Cultural sector in crisis #2: Solidarity in Amsterdam, Cultural Capital
door Pakhuis de Zwijger
Untold Stories, Shared History
Frigiti Tori, which translated from Surinam means forgotten stories, is a collaboration with the Rijksakademie van Beeldende Kunsten. Homing developed a series of workshops that integrate the structure of gaming in the forgotten stories of the first generation elderly Surinam in the Netherlands. The four essential parts are: Selection, Specific, Refinement and Respective.
Framer Framed facilitates the workshops and presentation together with Rijksakademie van Beeldende Kunsten.
Image description from left to right:
The Maroons, live in the midlands of Suriname. They dance the awasa for festive occasions and for fun. The awasa is a dance with graceful movements performed by your hands and arms, for example; in honor of a birthday or other festive occasions. The kawai is worn around the ankles during the dance. Kawai are anklets with seeds around them that make a strong rhythmic sound when dancing. The kawai are in support of the music and the awasa.
A school class with children just before the flooding of the village of Ganze. Ganze was the largest village along the Suriname River. You could follow your education in Ganze up to primary school. For your high school education, you moved to the capital paramaribo.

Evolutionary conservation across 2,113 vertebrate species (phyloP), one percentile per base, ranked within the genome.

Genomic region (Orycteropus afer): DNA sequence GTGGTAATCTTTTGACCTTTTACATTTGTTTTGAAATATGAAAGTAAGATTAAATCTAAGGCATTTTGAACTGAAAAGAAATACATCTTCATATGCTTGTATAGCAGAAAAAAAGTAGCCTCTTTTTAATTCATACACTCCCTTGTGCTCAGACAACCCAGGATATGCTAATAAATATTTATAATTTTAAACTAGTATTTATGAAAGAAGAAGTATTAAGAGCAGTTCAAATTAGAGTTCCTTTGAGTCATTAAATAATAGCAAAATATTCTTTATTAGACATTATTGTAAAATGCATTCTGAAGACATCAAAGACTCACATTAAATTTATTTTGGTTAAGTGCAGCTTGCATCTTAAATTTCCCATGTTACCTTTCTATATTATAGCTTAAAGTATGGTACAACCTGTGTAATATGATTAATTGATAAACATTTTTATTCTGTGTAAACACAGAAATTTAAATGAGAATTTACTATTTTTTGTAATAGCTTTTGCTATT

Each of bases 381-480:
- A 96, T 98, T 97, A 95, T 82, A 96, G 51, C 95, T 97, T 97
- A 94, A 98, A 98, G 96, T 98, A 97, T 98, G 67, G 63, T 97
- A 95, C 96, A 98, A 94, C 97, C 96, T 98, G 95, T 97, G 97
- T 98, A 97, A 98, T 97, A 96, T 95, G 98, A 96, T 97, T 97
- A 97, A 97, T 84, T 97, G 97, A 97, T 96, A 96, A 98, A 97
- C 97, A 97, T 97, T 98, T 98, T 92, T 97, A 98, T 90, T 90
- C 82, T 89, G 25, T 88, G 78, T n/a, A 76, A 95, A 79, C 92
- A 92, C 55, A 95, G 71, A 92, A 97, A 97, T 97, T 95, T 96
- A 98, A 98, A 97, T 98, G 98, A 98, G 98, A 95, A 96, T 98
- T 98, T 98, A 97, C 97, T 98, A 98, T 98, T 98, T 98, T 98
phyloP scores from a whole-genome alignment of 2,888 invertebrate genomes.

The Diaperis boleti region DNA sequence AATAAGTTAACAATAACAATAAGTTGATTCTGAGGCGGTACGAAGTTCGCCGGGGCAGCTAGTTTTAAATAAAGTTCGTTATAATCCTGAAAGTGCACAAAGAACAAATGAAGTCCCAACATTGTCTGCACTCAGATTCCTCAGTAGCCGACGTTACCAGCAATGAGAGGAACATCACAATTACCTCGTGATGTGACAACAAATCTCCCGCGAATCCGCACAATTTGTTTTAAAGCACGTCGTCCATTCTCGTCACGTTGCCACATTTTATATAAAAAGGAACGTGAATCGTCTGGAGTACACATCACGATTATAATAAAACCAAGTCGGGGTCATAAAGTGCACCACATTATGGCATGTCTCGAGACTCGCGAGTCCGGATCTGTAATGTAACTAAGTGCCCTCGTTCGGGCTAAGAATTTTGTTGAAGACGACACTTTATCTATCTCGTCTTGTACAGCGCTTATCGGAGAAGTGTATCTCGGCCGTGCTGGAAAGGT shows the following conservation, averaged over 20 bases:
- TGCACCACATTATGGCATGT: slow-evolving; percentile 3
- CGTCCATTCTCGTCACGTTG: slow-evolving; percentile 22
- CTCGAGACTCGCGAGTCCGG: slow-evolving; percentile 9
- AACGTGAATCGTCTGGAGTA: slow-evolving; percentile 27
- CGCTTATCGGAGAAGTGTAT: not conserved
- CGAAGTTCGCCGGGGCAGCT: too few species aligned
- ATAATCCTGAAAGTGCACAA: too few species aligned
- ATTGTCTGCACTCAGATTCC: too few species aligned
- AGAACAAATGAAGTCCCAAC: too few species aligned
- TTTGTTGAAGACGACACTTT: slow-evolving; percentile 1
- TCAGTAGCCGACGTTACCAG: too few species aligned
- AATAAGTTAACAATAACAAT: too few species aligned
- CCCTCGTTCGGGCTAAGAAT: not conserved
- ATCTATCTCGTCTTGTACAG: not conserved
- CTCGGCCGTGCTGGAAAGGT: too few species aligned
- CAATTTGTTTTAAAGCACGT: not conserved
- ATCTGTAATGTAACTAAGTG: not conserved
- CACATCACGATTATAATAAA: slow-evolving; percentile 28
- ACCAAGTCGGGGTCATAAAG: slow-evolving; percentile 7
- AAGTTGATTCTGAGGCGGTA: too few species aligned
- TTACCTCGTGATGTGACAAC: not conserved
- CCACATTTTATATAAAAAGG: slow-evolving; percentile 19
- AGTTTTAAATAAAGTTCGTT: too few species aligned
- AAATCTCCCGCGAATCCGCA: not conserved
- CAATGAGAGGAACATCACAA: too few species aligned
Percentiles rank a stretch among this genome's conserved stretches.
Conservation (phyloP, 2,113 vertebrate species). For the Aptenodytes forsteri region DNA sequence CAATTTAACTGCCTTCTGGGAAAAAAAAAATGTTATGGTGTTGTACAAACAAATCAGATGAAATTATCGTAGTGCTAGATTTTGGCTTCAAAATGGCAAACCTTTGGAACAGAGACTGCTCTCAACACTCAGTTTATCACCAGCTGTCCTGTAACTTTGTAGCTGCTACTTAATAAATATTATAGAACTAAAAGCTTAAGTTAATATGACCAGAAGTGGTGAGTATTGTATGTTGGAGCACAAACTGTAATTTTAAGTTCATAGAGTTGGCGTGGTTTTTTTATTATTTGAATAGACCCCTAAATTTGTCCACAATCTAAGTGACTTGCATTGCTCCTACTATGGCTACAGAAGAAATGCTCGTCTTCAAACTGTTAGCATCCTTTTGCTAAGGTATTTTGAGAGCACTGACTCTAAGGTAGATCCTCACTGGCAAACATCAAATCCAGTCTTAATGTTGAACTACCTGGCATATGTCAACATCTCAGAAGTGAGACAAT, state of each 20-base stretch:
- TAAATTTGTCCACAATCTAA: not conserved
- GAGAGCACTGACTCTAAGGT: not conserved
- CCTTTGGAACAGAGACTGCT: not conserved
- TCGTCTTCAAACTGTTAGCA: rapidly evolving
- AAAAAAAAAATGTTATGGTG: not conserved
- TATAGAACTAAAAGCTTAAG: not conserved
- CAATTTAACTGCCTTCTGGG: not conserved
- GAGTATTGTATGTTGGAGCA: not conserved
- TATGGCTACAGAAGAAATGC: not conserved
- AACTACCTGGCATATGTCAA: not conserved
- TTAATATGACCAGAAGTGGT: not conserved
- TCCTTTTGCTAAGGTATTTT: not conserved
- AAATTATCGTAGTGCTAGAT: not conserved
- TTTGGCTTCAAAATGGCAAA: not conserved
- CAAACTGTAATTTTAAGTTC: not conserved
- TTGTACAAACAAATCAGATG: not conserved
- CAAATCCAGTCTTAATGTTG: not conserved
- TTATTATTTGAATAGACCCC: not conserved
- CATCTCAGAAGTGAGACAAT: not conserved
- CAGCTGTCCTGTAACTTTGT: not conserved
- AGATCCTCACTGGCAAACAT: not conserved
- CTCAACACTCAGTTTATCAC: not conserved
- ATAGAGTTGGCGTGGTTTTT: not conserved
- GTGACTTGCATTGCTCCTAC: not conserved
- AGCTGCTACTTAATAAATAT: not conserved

The construction of the Van Blommenstein reservoir, now called the Brokopondomeer, had many consequences for the population who lived there. Many villages were flooded to build the reservoir. The village of Ganze, like many other villages, is no longer there. Ganze was the largest village along the Suriname River. The entire area that has been flooded and is about the same size as the province of Utrecht.
The church tower is one of many silent witnesses to the flooding caused by the construction of the reservoir and the transmigration of the population of the region. You also see many treetops of trees that were flooded. Bob’s mother was one of the last people buried in the village of Ganze before the flood and transmigration.
We created face filters as a contemporary postcard to send to family and friends, here’s Bob with the Surinamese flag. Bob was born in the village of Ganze in the 1940s. He belongs to the Maroon population of Suriname. Years after his transmigration from Ganze to Bronsweg and Klaaskreek, he has lived in the Netherlands with his wife and children since the 1990s.
We are developing digital characters to share and tell the stories.
by Homing (Charlaine Reval & Laura O'Neill)